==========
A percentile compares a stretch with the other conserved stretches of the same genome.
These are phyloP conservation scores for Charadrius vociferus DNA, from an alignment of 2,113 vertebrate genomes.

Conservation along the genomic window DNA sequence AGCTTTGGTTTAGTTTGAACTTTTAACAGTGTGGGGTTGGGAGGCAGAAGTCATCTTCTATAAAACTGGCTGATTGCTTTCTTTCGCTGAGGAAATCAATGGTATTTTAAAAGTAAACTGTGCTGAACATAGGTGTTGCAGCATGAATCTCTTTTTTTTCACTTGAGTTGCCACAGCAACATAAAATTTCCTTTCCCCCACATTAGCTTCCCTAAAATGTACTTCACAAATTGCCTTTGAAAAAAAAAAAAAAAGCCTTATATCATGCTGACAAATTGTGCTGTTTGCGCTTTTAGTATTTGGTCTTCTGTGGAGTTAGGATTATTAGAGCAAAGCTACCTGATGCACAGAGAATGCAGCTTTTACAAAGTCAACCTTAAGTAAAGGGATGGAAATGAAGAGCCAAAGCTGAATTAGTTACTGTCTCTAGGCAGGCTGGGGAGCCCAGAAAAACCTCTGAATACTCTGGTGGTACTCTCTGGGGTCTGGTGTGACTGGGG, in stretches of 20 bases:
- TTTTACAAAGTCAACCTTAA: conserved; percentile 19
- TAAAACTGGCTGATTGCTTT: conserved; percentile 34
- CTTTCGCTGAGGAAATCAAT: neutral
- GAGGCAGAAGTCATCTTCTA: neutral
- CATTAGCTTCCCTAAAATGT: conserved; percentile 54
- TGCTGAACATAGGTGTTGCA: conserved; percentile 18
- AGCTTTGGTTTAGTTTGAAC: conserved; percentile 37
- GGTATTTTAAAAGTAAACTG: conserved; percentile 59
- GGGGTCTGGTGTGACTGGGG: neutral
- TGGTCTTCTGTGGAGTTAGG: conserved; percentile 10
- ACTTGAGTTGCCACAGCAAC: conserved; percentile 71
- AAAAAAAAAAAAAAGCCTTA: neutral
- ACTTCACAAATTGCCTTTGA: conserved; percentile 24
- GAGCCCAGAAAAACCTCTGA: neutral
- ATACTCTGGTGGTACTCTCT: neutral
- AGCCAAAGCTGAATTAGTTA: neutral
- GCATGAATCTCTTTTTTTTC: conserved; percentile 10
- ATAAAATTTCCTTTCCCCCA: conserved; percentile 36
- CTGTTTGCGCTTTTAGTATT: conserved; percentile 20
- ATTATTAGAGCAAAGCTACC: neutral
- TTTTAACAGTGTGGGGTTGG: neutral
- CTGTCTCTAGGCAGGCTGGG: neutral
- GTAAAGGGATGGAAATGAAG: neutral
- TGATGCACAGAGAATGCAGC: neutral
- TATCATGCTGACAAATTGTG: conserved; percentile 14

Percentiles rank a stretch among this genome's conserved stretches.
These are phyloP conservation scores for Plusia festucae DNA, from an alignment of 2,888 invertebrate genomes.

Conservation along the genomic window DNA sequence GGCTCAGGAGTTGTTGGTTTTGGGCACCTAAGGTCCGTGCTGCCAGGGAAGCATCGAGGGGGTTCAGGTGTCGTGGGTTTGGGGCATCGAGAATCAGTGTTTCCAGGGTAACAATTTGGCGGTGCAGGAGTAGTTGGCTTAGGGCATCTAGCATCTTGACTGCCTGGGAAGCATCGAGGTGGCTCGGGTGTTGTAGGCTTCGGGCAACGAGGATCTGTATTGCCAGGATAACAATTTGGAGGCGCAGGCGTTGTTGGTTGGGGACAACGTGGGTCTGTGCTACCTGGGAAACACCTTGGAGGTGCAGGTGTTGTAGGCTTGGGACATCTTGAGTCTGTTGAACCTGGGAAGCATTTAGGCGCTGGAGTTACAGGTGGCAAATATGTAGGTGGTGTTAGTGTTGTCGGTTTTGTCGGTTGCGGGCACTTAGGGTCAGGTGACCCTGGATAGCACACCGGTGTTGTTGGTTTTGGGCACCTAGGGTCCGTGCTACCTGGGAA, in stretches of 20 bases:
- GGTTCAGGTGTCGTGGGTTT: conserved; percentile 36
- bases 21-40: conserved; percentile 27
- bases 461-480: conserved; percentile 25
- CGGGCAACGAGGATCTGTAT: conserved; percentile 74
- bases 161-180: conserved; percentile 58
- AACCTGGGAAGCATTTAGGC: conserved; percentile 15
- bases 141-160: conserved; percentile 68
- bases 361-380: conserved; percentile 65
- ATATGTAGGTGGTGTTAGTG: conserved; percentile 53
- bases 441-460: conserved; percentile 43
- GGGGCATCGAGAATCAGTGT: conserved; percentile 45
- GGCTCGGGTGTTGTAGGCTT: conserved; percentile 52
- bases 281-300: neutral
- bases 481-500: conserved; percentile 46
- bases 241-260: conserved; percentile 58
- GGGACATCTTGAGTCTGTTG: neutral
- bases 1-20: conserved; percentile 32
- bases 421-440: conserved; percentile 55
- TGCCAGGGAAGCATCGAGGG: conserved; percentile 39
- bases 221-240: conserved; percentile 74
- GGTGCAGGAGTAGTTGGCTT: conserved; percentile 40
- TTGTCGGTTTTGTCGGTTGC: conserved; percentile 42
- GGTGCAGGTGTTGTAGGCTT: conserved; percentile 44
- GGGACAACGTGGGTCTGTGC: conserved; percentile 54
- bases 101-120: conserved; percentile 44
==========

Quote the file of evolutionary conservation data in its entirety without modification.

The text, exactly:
A percentile compares a stretch with the other conserved stretches of the same genome.
These are phyloP conservation scores for Charadrius vociferus DNA, from an alignment of 2,113 vertebrate genomes.

Conservation along the genomic window DNA sequence AGCTTTGGTTTAGTTTGAACTTTTAACAGTGTGGGGTTGGGAGGCAGAAGTCATCTTCTATAAAACTGGCTGATTGCTTTCTTTCGCTGAGGAAATCAATGGTATTTTAAAAGTAAACTGTGCTGAACATAGGTGTTGCAGCATGAATCTCTTTTTTTTCACTTGAGTTGCCACAGCAACATAAAATTTCCTTTCCCCCACATTAGCTTCCCTAAAATGTACTTCACAAATTGCCTTTGAAAAAAAAAAAAAAAGCCTTATATCATGCTGACAAATTGTGCTGTTTGCGCTTTTAGTATTTGGTCTTCTGTGGAGTTAGGATTATTAGAGCAAAGCTACCTGATGCACAGAGAATGCAGCTTTTACAAAGTCAACCTTAAGTAAAGGGATGGAAATGAAGAGCCAAAGCTGAATTAGTTACTGTCTCTAGGCAGGCTGGGGAGCCCAGAAAAACCTCTGAATACTCTGGTGGTACTCTCTGGGGTCTGGTGTGACTGGGG, in stretches of 20 bases:
- TTTTACAAAGTCAACCTTAA: conserved; percentile 19
- TAAAACTGGCTGATTGCTTT: conserved; percentile 34
- CTTTCGCTGAGGAAATCAAT: neutral
- GAGGCAGAAGTCATCTTCTA: neutral
- CATTAGCTTCCCTAAAATGT: conserved; percentile 54
- TGCTGAACATAGGTGTTGCA: conserved; percentile 18
- AGCTTTGGTTTAGTTTGAAC: conserved; percentile 37
- GGTATTTTAAAAGTAAACTG: conserved; percentile 59
- GGGGTCTGGTGTGACTGGGG: neutral
- TGGTCTTCTGTGGAGTTAGG: conserved; percentile 10
- ACTTGAGTTGCCACAGCAAC: conserved; percentile 71
- AAAAAAAAAAAAAAGCCTTA: neutral
- ACTTCACAAATTGCCTTTGA: conserved; percentile 24
- GAGCCCAGAAAAACCTCTGA: neutral
- ATACTCTGGTGGTACTCTCT: neutral
- AGCCAAAGCTGAATTAGTTA: neutral
- GCATGAATCTCTTTTTTTTC: conserved; percentile 10
- ATAAAATTTCCTTTCCCCCA: conserved; percentile 36
- CTGTTTGCGCTTTTAGTATT: conserved; percentile 20
- ATTATTAGAGCAAAGCTACC: neutral
- TTTTAACAGTGTGGGGTTGG: neutral
- CTGTCTCTAGGCAGGCTGGG: neutral
- GTAAAGGGATGGAAATGAAG: neutral
- TGATGCACAGAGAATGCAGC: neutral
- TATCATGCTGACAAATTGTG: conserved; percentile 14

Percentiles rank a stretch among this genome's conserved stretches.
These are phyloP conservation scores for Plusia festucae DNA, from an alignment of 2,888 invertebrate genomes.

Conservation along the genomic window DNA sequence GGCTCAGGAGTTGTTGGTTTTGGGCACCTAAGGTCCGTGCTGCCAGGGAAGCATCGAGGGGGTTCAGGTGTCGTGGGTTTGGGGCATCGAGAATCAGTGTTTCCAGGGTAACAATTTGGCGGTGCAGGAGTAGTTGGCTTAGGGCATCTAGCATCTTGACTGCCTGGGAAGCATCGAGGTGGCTCGGGTGTTGTAGGCTTCGGGCAACGAGGATCTGTATTGCCAGGATAACAATTTGGAGGCGCAGGCGTTGTTGGTTGGGGACAACGTGGGTCTGTGCTACCTGGGAAACACCTTGGAGGTGCAGGTGTTGTAGGCTTGGGACATCTTGAGTCTGTTGAACCTGGGAAGCATTTAGGCGCTGGAGTTACAGGTGGCAAATATGTAGGTGGTGTTAGTGTTGTCGGTTTTGTCGGTTGCGGGCACTTAGGGTCAGGTGACCCTGGATAGCACACCGGTGTTGTTGGTTTTGGGCACCTAGGGTCCGTGCTACCTGGGAA, in stretches of 20 bases:
- GGTTCAGGTGTCGTGGGTTT: conserved; percentile 36
- bases 21-40: conserved; percentile 27
- bases 461-480: conserved; percentile 25
- CGGGCAACGAGGATCTGTAT: conserved; percentile 74
- bases 161-180: conserved; percentile 58
- AACCTGGGAAGCATTTAGGC: conserved; percentile 15
- bases 141-160: conserved; percentile 68
- bases 361-380: conserved; percentile 65
- ATATGTAGGTGGTGTTAGTG: conserved; percentile 53
- bases 441-460: conserved; percentile 43
- GGGGCATCGAGAATCAGTGT: conserved; percentile 45
- GGCTCGGGTGTTGTAGGCTT: conserved; percentile 52
- bases 281-300: neutral
- bases 481-500: conserved; percentile 46
- bases 241-260: conserved; percentile 58
- GGGACATCTTGAGTCTGTTG: neutral
- bases 1-20: conserved; percentile 32
- bases 421-440: conserved; percentile 55
- TGCCAGGGAAGCATCGAGGG: conserved; percentile 39
- bases 221-240: conserved; percentile 74
- GGTGCAGGAGTAGTTGGCTT: conserved; percentile 40
- TTGTCGGTTTTGTCGGTTGC: conserved; percentile 42
- GGTGCAGGTGTTGTAGGCTT: conserved; percentile 44
- GGGACAACGTGGGTCTGTGC: conserved; percentile 54
- bases 101-120: conserved; percentile 44